By default, the \pagebreak (\nopagebreak) command forces (prevents) a page break at the current position. With \pagebreak, the vertical space on the page is stretched out where possible so that it extends to the normal bottom margin.

With the optional argument priority, you can convert the \pagebreak command from a demand to a request. The number must be a number from 0 to 4. The higher the number, the more insistent the request is.


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11 Footnotes

Place a numbered footnote at the bottom of the current page, as here.

Noël Coward quipped that having to read a footnote is like having
to go downstairs to answer the door, while in the midst of making
love.\footnote{I wouldn't know, I don't read footnotes.}

You can place multiple footnotes on a page. If the text becomes too long it will flow to the next page.

You can also produce footnotes by combining the \footnotemark and the \footnotetext commands, which is useful in special circumstances.

To make bibliographic references come out as footnotes you need to include a bibliographic style with that behavior.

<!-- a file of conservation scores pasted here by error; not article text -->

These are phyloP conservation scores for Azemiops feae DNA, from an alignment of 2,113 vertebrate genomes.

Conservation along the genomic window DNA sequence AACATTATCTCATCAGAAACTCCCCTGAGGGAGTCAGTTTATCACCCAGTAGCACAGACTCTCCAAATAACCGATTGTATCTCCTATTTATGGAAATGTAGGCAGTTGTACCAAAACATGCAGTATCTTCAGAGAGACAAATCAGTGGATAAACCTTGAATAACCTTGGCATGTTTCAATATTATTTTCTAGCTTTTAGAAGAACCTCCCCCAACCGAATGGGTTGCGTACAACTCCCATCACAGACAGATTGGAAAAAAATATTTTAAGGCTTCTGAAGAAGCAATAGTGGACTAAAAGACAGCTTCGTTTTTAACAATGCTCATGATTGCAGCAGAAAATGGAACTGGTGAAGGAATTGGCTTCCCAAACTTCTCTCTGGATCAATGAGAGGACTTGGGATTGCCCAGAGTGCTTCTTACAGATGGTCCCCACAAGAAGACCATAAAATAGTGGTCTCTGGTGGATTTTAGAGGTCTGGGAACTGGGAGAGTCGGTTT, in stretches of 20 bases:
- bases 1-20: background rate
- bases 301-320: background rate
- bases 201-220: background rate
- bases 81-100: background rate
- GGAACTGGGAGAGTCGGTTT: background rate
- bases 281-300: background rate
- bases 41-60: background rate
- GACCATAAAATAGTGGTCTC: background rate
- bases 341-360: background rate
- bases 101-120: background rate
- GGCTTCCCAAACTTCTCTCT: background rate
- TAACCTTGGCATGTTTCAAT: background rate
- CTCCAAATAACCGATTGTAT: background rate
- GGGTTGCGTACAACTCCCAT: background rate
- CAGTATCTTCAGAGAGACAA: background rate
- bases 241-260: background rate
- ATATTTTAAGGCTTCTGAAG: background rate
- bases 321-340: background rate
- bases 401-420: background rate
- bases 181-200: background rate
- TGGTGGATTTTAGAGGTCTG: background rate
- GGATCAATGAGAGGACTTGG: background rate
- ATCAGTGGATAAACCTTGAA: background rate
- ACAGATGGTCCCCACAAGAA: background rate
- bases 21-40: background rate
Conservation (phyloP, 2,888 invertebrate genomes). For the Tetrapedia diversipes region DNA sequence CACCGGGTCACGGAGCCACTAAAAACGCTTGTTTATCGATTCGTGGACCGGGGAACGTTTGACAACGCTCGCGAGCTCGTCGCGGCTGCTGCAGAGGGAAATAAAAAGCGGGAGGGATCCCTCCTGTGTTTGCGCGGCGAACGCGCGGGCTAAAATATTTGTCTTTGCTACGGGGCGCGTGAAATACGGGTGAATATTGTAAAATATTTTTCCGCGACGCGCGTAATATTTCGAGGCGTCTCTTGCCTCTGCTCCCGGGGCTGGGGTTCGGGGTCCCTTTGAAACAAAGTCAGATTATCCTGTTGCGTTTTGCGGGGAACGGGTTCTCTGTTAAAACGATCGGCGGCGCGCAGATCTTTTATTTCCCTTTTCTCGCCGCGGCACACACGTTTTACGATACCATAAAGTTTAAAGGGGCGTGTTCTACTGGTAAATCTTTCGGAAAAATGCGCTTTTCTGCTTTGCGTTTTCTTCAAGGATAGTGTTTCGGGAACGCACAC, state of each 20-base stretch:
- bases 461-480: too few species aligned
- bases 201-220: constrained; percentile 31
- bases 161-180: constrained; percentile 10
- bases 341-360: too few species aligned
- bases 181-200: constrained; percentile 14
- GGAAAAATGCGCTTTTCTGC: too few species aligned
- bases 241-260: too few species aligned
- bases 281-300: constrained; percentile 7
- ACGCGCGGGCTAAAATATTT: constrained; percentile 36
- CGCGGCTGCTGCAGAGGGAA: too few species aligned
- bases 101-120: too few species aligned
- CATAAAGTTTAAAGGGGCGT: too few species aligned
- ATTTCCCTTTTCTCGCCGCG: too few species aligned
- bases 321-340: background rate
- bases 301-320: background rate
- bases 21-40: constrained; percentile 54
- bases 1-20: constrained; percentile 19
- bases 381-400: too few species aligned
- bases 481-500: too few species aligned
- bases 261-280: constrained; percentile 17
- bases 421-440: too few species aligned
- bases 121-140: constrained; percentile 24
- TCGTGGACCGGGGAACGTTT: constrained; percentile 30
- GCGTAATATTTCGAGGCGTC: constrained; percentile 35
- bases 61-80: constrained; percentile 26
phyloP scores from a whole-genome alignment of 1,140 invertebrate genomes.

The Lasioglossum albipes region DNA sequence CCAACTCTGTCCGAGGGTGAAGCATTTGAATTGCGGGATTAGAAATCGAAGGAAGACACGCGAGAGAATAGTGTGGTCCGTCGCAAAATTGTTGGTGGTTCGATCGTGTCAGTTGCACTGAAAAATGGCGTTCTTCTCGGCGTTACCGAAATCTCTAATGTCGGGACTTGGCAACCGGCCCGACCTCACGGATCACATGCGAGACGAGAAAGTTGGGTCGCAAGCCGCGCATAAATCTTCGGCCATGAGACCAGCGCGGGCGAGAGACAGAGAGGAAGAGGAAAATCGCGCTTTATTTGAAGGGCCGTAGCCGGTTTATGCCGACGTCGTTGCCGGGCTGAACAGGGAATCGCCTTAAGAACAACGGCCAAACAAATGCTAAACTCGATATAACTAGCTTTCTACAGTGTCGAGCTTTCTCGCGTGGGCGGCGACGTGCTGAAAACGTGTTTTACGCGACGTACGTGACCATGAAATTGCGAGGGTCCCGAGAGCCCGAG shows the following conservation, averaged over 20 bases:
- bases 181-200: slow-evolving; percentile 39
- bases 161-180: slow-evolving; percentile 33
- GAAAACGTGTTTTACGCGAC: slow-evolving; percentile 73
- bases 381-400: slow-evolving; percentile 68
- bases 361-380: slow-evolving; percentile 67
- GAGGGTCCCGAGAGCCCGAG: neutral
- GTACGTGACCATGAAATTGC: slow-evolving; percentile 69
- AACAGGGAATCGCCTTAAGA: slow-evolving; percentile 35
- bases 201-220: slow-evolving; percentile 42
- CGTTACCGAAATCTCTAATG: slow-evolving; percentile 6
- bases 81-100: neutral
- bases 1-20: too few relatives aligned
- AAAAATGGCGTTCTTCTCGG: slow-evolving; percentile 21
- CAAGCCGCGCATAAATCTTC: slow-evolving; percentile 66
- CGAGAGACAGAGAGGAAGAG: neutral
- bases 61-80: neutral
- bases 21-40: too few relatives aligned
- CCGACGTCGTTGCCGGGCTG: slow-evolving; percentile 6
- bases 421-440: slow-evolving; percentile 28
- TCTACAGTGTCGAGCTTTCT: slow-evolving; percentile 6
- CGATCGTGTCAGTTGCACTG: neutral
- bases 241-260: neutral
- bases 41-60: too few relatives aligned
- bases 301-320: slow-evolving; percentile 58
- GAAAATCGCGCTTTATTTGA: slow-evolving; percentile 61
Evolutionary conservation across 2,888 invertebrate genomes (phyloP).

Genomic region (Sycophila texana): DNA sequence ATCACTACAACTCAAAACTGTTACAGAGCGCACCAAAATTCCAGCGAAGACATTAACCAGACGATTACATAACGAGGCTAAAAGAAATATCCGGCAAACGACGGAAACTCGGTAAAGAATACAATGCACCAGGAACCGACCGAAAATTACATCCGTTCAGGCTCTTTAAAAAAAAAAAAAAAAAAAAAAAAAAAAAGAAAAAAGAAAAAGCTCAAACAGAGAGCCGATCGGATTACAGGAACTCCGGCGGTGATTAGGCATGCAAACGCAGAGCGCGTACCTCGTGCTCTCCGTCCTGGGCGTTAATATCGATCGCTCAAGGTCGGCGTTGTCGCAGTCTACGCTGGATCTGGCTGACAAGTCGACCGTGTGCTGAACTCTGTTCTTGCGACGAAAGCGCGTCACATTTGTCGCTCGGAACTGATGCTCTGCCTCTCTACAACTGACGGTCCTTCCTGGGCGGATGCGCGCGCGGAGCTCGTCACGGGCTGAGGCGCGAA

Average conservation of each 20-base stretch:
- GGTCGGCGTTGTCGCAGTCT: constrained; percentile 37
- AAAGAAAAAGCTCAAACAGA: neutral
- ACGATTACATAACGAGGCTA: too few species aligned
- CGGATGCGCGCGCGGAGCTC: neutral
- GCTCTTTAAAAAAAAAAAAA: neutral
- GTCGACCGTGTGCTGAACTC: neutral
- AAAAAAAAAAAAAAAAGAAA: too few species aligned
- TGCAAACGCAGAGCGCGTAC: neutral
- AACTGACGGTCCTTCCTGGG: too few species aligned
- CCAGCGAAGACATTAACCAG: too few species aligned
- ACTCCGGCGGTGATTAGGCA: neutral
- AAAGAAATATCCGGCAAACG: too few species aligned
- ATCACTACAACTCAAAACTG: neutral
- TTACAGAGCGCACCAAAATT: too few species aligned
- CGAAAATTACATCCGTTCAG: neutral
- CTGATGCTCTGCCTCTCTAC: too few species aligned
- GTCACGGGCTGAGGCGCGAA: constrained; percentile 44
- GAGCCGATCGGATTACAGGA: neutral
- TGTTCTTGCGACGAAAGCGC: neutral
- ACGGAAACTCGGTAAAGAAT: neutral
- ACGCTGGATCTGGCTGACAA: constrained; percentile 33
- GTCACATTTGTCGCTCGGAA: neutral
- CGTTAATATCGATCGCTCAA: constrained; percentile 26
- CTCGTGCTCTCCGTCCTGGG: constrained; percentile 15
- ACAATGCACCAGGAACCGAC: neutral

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11.1 \footnote

Synopsis:

\footnote[number]{text}

Place a numbered footnote text at the bottom of the current page.

There are over a thousand footnotes in Gibbon's 
\textit{Decline and Fall of the Roman Empire}.\footnote{After
reading an early version with endnotes David Hume complained, 
``One is also plagued with his Notes, according to the present Method 
of printing the Book'' and suggested that they ``only to be printed 
at the Margin or the Bottom of the Page.''}

The optional argument number allows you to specify the footnote number. If you use this option then the footnote number counter is not incremented, and if you do not use it then the counter is incremented.

Change how LaTeX shows the footnote counter with something like \renewcommand{\thefootnote}{\fnsymbol{footnote}}, which uses a sequence of symbols (see \alph \Alph \arabic \roman \Roman \fnsymbol). To make this change global put that in the preamble. If you make the change local then you may want to reset the counter with \setcounter{footnote}{0}. By default LaTeX uses arabic numbers.

LaTeX’s default puts many restrictions on where you can use a \footnote; for instance, you cannot use it in an argument to a sectioning command such as \chapter (it can only be used in outer paragraph mode). There are some workarounds; see following sections.